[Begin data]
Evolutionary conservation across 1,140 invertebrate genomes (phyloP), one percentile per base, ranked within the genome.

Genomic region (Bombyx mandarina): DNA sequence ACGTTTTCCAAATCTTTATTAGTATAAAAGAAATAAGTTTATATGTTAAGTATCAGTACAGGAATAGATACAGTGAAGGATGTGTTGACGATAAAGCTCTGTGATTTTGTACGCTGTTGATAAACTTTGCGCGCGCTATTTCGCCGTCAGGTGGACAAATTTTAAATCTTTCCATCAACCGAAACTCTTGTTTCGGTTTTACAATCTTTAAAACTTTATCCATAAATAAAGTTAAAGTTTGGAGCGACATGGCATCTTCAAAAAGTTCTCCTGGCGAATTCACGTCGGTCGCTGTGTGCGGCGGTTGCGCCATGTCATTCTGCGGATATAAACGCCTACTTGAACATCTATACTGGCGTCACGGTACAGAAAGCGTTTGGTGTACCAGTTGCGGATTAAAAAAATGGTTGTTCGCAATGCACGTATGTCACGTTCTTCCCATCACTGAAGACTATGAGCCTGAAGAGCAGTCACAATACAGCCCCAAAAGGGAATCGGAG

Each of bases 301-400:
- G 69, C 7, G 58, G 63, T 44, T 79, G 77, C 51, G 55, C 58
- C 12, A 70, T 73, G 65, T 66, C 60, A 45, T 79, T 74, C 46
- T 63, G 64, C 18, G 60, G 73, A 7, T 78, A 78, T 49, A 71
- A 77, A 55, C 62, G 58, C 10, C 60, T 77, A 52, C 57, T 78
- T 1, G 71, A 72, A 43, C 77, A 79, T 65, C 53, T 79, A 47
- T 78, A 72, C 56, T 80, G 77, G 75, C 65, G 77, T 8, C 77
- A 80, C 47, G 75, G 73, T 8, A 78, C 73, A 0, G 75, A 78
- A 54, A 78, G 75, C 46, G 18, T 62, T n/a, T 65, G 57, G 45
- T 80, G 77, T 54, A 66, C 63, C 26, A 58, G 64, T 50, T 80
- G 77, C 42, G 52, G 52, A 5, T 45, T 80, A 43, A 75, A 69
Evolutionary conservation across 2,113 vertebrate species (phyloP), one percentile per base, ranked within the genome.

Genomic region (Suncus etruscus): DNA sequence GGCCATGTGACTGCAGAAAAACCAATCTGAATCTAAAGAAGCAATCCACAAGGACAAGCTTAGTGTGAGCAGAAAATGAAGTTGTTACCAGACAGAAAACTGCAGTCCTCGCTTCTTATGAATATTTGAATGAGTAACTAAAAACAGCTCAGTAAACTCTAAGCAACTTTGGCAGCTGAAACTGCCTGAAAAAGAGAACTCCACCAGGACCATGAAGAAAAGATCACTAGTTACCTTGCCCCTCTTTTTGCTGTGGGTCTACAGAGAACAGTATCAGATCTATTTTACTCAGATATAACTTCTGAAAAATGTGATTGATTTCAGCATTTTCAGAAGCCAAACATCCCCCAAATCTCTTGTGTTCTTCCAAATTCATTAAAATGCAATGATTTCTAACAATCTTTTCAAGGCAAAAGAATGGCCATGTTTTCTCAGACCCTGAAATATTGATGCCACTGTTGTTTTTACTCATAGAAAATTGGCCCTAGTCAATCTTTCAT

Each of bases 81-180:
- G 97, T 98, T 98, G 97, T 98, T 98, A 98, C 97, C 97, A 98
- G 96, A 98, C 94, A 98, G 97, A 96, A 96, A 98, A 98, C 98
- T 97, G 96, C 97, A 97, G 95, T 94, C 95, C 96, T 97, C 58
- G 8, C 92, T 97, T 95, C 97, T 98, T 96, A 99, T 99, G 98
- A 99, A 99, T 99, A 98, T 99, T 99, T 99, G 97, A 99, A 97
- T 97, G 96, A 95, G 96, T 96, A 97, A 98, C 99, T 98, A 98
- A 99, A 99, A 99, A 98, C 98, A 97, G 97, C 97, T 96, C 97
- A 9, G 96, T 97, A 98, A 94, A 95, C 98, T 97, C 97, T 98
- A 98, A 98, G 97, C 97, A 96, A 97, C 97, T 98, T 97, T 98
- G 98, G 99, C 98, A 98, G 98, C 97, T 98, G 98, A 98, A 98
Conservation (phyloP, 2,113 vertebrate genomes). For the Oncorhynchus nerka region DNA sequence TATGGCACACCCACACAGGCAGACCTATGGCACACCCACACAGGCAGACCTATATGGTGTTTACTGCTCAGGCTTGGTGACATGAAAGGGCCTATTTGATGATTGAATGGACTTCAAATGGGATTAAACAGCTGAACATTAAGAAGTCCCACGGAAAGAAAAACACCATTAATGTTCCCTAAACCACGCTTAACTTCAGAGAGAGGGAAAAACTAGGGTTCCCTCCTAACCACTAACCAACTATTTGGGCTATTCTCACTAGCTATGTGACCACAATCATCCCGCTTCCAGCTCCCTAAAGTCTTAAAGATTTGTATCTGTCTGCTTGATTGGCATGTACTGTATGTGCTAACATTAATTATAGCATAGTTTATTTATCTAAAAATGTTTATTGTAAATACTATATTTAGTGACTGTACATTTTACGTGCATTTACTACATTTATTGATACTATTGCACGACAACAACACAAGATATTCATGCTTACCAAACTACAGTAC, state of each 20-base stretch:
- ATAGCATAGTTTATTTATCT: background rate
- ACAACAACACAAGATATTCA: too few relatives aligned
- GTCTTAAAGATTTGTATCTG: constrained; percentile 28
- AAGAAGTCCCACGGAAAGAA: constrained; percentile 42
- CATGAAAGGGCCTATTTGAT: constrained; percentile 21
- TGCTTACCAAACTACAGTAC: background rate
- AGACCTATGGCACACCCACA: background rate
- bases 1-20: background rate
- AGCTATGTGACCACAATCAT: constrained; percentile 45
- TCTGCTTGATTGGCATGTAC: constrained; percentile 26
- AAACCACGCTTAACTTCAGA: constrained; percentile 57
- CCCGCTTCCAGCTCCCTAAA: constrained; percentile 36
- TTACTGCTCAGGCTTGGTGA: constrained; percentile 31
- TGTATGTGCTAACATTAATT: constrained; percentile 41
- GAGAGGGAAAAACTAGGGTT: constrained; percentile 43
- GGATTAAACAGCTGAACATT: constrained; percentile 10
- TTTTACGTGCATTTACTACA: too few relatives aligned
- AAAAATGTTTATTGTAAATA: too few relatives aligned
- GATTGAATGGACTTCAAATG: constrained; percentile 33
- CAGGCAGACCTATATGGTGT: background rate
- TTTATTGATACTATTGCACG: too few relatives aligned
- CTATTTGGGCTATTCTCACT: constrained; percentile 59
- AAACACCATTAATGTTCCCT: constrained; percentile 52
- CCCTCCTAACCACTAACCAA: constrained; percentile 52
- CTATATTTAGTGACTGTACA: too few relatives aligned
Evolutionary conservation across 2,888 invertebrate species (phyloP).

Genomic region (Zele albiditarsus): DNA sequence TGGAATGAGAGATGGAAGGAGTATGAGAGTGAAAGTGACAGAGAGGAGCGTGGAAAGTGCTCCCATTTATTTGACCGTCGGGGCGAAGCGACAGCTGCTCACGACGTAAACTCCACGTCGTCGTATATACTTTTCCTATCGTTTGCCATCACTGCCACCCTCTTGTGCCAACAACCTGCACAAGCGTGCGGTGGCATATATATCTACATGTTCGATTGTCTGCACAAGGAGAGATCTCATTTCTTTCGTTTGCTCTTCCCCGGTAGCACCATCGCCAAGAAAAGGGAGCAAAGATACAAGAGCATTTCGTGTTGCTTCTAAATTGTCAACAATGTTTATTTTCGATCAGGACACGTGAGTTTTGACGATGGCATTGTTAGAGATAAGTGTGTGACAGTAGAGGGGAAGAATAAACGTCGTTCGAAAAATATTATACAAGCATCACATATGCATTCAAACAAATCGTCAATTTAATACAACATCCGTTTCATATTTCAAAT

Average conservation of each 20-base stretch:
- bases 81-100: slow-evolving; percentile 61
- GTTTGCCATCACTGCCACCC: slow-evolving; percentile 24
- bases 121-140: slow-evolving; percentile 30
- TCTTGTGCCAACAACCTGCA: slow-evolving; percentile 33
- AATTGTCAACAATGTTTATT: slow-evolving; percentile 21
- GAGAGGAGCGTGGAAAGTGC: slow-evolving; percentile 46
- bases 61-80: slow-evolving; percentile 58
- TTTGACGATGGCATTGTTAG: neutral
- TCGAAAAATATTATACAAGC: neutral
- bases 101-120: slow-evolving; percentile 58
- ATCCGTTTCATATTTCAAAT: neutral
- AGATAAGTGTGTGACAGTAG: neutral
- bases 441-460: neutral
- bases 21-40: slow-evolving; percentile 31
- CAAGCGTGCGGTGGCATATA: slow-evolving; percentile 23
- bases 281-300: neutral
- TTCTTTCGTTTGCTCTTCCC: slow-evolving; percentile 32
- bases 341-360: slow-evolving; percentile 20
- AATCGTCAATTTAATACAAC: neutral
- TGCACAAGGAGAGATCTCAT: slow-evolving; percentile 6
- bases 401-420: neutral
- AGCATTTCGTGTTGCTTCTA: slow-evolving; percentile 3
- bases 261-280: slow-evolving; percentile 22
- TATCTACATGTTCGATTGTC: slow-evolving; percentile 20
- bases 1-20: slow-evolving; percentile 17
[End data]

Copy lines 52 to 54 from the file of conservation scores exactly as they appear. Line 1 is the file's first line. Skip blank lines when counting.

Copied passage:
- CTATATTTAGTGACTGTACA: too few relatives aligned
Evolutionary conservation across 2,888 invertebrate species (phyloP).

Genomic region (Zele albiditarsus): DNA sequence TGGAATGAGAGATGGAAGGAGTATGAGAGTGAAAGTGACAGAGAGGAGCGTGGAAAGTGCTCCCATTTATTTGACCGTCGGGGCGAAGCGACAGCTGCTCACGACGTAAACTCCACGTCGTCGTATATACTTTTCCTATCGTTTGCCATCACTGCCACCCTCTTGTGCCAACAACCTGCACAAGCGTGCGGTGGCATATATATCTACATGTTCGATTGTCTGCACAAGGAGAGATCTCATTTCTTTCGTTTGCTCTTCCCCGGTAGCACCATCGCCAAGAAAAGGGAGCAAAGATACAAGAGCATTTCGTGTTGCTTCTAAATTGTCAACAATGTTTATTTTCGATCAGGACACGTGAGTTTTGACGATGGCATTGTTAGAGATAAGTGTGTGACAGTAGAGGGGAAGAATAAACGTCGTTCGAAAAATATTATACAAGCATCACATATGCATTCAAACAAATCGTCAATTTAATACAACATCCGTTTCATATTTCAAAT